In addition, Fifth Air Force controlled two transport squadrons and one photographic squadron comprising 1,602 officers and 18,116 men.
Kenney was later appointed commander of Allied air forces in the South West Pacific Area, reporting directly to General Douglas MacArthur. Under Kenney's leadership, the Fifth Air Force and Royal Australian Air Force provided the aerial spearhead for MacArthur's island hopping campaign.
On 4 November 1942, the Fifth Air Force commenced sustained action against the Japanese in Papua New Guinea and was a key component of the New Guinea campaign (1942–1945). Fifth Air Force engaged the Japanese again in the Philippines campaign (1944–45) as well as in the Battle of Okinawa (1945).
Fifth Air Force along with Thirteenth Air Force in the Central Pacific and Seventh Air Force in Hawaii were assigned to the newly created United States Far East Air Forces (FEAF) on 3 August 1944. FEAF was subordinate to the U.S. Army Forces Far East and served as the headquarters of Allied Air Forces Southwest Pacific Area. By 1945, the three numbered air forces were supporting operations throughout the Pacific. FEAF was the functional equivalent in the Pacific of the United States Strategic Air Forces (USSTAF) in the European Theater of Operations.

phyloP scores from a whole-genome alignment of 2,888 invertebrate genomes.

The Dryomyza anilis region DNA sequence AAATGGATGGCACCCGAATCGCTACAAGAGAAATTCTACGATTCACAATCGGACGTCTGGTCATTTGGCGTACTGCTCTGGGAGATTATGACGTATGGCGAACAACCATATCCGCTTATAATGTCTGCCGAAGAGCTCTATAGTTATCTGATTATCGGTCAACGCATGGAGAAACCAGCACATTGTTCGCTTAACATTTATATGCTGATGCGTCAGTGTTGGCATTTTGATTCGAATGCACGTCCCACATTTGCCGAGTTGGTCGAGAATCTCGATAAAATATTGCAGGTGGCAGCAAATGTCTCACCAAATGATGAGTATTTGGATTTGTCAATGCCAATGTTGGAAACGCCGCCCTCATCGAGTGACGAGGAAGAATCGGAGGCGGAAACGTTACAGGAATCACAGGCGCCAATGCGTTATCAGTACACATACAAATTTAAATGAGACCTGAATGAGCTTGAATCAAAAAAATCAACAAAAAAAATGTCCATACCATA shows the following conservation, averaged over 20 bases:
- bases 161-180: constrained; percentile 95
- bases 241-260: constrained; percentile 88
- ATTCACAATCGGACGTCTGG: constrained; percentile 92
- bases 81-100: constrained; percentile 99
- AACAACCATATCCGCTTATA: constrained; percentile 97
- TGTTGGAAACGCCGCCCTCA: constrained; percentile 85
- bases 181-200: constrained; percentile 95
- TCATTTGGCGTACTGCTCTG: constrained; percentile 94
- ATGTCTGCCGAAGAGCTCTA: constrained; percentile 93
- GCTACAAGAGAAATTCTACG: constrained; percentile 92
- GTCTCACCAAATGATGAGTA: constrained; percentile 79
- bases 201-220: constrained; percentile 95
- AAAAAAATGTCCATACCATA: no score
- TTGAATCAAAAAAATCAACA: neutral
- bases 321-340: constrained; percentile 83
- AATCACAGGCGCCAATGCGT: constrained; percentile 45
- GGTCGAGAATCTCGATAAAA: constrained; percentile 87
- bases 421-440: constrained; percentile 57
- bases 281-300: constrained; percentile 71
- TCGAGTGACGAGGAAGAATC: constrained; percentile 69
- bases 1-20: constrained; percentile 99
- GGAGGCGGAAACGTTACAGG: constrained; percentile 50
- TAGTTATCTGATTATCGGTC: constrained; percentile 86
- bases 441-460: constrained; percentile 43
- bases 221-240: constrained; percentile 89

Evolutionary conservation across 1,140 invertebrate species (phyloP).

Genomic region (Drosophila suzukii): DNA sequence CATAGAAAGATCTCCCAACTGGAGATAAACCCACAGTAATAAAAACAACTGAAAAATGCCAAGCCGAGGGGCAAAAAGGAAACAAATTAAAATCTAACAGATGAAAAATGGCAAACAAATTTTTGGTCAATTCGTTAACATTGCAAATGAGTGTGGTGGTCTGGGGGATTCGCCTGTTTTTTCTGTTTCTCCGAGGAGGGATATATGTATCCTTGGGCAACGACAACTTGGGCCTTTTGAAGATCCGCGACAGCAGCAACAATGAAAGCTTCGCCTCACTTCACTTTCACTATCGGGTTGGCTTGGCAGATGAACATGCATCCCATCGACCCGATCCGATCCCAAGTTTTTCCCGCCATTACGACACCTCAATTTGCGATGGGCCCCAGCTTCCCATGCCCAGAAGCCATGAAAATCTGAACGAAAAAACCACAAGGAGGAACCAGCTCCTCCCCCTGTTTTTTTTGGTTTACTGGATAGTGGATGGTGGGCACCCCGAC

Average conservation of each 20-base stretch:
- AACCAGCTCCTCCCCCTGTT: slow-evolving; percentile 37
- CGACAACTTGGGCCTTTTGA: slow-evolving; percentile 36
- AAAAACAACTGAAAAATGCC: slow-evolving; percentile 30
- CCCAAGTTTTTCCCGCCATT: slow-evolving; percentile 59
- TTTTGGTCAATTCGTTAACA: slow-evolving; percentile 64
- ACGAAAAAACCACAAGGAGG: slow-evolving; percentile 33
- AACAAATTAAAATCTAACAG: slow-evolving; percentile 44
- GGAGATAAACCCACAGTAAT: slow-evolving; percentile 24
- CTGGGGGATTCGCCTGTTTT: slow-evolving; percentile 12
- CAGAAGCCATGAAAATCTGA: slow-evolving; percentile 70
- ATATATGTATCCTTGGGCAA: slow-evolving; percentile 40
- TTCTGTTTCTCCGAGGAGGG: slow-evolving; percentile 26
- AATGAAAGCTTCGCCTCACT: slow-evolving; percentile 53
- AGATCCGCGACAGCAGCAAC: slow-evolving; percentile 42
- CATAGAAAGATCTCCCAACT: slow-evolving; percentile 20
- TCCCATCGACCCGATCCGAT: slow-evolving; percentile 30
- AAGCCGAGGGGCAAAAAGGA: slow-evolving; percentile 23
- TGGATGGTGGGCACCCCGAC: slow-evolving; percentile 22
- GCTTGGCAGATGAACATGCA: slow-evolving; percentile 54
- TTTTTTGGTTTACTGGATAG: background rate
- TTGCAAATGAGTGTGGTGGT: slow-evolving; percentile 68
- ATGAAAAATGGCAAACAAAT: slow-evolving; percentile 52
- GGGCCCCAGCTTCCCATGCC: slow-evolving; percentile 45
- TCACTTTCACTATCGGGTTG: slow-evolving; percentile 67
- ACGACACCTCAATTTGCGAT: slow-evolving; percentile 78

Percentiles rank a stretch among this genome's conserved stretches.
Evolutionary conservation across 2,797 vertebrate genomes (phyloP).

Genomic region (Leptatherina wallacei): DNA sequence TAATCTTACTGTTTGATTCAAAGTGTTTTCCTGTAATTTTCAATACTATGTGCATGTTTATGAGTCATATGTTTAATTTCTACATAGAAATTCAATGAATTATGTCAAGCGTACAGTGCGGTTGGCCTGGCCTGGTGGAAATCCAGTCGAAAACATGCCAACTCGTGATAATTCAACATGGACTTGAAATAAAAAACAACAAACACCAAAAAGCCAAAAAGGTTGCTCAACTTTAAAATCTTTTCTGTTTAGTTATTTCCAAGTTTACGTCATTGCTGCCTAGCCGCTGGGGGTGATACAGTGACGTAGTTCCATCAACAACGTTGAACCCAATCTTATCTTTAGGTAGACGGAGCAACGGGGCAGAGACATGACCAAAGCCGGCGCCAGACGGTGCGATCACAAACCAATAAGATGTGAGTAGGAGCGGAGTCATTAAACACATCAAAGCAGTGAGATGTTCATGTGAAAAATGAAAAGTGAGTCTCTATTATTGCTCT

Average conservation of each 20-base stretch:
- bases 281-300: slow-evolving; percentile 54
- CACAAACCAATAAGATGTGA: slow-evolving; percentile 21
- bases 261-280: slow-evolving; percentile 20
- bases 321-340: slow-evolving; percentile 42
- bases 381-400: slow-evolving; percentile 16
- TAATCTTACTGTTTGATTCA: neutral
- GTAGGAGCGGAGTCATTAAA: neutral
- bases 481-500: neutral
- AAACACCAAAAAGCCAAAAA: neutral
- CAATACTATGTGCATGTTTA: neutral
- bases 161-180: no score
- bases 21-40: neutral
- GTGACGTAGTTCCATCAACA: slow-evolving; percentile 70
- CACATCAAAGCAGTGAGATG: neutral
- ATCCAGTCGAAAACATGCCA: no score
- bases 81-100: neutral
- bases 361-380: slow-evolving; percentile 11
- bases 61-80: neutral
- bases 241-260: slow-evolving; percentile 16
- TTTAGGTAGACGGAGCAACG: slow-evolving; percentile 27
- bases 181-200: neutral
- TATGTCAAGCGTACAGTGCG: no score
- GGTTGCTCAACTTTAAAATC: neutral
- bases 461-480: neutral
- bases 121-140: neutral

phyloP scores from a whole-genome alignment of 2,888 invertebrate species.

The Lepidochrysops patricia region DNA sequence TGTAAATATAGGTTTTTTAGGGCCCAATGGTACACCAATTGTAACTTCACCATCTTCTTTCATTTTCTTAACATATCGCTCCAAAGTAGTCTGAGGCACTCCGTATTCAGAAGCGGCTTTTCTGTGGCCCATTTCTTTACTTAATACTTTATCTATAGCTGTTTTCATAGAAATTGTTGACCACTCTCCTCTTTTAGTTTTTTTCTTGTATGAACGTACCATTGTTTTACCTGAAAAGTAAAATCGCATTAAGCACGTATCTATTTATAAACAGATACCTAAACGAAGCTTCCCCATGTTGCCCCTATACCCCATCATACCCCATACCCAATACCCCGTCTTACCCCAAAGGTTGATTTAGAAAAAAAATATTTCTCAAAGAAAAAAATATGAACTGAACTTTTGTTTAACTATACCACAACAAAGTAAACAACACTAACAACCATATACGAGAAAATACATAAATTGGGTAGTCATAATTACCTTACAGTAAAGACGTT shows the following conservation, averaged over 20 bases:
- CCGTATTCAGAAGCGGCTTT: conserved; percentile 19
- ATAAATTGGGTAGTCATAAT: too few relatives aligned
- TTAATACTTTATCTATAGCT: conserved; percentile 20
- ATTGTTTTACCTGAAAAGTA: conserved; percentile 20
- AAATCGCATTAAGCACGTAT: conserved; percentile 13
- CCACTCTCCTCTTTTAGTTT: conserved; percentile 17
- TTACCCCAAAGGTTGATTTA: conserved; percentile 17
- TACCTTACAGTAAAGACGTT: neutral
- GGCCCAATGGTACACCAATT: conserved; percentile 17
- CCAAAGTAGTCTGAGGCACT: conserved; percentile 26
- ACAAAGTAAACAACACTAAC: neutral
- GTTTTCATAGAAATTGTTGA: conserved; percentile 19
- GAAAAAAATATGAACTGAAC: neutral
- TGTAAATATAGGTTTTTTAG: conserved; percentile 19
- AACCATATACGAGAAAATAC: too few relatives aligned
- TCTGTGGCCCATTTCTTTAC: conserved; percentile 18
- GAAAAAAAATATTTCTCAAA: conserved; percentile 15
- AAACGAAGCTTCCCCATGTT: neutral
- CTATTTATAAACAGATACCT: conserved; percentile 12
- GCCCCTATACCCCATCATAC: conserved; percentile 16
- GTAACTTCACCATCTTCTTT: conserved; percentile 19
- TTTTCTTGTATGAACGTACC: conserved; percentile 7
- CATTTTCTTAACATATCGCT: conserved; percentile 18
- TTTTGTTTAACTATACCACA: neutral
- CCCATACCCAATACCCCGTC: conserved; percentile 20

|V Fighter Command||Night Fighter Units||V Bomber Command||Photo Reconnaissance||54th Troop Carrier Wing|
|3d ACG (P-51, C-47)||418th NFS||3d BG (L) (B-25, A-20)||6th RG (F-5, F-7)||2d CCG|
|8th FG (P-40, P-38)||421st NFS||22d BG (M/H) (B-26 – B-24)||71st RG (B-25)||317th TCG|
|35th FG (P-47, P-51)||547th NFS||38th BG (M) (B-25)||374th TCG (1943 only)|
|49th FG (P-40, P-47, P-38)||43d BG (H) (B-24)||375th TCG|
|58th FG (P-47)||90th BG (H) (B-24)||433d TCG|
|348th FG (P-47, P-51)||312th BG (L) (A-20)|
|475th FG (P-38)||345th BG (M) (B-25)|
|380th BG (H) (B-24)|
|417th BG (L) (A-20)|
LEGEND: ACG – Air Commando Group, FG – Fighter Group, NFS – Night Fighter Squadron, BG (L) – Light Bomb Group, BG (M) – Medium Bomb Group, BG (H) – Heavy Bomb Group, RG – Reconnaissance Group, CCG – Combat Cargo Group, TCG – Troop Carrier Group
When the war ended, Fifth Air Force had an unmatched record of 3,445 aerial victories, led by the nation's two top fighter aces Major Richard Bong and Major Thomas McGuire, with 40 and 38 confirmed victories respectively, and two of Fifth Air Force's ten Medal of Honor recipients.
Shortly after World War II ended in August, Fifth Air Force relocated to Irumagawa Air Base, Japan, about 25 September 1945 as part of the Allied occupation forces. The command remained in Japan until 1 December 1950 performing occupation duties.